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Club Mediterranée

Achziv, Israel, 1961

The Club Mediterranée decided to build its camps in Israel in 1961. The architects designed low-cost structures deviating from the Polynesian huts previously built by Club Mediterranée. In addition to changing the mold of the camps, the architects also produced an inexpensive construction system that could be erected, dismantled, and stored in a short period of time. The cabins had to compete in price with regular, canvas tents.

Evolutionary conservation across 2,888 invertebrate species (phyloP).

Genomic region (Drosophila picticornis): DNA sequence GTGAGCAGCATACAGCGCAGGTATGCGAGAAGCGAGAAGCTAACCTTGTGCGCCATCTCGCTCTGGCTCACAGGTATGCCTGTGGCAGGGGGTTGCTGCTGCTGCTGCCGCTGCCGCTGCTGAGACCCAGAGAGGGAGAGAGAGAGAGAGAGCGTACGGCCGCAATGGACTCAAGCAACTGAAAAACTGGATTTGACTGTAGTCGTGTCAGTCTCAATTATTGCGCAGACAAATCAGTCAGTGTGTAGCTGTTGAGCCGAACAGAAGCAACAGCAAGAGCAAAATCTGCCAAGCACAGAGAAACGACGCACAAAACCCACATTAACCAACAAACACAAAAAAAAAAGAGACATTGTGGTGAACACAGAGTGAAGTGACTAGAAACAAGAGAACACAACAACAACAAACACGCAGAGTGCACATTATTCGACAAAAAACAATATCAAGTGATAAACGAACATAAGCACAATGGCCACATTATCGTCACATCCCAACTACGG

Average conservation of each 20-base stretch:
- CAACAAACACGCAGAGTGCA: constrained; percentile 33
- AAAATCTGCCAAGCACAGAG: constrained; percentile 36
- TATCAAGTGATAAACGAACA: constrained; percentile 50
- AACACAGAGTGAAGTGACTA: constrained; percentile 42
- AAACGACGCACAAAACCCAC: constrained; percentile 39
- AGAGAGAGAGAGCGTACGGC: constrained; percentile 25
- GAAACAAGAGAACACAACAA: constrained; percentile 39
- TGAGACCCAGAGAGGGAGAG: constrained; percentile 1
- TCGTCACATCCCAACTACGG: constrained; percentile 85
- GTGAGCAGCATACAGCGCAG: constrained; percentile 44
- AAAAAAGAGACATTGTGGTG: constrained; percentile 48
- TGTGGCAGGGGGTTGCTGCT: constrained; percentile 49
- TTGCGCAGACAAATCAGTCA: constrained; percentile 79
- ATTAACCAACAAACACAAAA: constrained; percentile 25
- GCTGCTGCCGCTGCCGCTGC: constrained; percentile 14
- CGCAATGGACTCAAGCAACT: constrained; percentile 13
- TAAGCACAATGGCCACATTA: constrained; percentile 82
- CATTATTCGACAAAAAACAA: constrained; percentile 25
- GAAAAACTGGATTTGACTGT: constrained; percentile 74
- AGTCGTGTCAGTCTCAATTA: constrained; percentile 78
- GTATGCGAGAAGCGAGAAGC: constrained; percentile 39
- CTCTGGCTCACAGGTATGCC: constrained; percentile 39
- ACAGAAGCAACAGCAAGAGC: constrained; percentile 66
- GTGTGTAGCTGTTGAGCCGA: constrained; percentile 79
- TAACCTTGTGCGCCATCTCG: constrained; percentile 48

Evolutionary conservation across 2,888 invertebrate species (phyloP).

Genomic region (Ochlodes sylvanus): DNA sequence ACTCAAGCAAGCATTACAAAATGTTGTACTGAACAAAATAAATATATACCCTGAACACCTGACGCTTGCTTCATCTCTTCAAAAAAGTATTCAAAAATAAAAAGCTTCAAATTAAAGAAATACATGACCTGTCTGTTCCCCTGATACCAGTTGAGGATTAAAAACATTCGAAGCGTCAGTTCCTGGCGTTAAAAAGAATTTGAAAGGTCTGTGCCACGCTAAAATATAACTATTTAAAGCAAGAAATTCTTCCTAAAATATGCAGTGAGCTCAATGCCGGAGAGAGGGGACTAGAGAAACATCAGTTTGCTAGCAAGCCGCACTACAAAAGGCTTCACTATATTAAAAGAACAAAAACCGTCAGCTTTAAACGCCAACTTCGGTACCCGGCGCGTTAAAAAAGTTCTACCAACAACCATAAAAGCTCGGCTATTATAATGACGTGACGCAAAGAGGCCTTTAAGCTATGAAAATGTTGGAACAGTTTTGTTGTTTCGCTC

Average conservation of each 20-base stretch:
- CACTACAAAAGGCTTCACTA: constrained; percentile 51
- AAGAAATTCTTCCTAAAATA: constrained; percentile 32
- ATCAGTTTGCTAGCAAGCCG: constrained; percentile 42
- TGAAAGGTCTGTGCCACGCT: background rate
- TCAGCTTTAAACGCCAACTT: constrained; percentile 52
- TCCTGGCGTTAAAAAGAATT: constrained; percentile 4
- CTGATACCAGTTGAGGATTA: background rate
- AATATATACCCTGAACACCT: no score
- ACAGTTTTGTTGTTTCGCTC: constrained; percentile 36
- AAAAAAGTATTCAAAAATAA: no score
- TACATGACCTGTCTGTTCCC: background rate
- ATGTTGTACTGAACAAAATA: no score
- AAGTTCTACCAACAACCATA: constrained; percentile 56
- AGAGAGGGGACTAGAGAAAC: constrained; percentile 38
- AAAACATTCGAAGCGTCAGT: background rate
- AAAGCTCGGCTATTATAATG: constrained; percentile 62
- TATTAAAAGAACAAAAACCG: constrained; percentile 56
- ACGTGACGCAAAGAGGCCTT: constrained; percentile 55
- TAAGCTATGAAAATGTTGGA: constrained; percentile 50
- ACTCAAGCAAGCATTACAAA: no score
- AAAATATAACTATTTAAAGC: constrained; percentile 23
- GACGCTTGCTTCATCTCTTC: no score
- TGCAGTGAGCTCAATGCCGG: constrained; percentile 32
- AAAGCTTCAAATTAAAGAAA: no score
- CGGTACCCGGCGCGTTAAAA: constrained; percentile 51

Club Mediterranée was built at Ahziv in 1961 on a beach site close to the ruins of a Phoenician village. The camp accommodated 350 cabins, fabricated on-site using pressed reeds wired into sheets and framed with lumber.

The basic cabin unit is a truncated tetrahedron built of three slightly convex hexagonal panels. The triangular roof panel can be opened for ventilation. Each cabin accommodates three beds. Dining and bathroom facilities are communal in Club Mediterranée.

Zvi Hecker

At time of design and realization of this project, the architectural partnership was: Zvi Hecker, Alfred Neumann, Eldar Sharon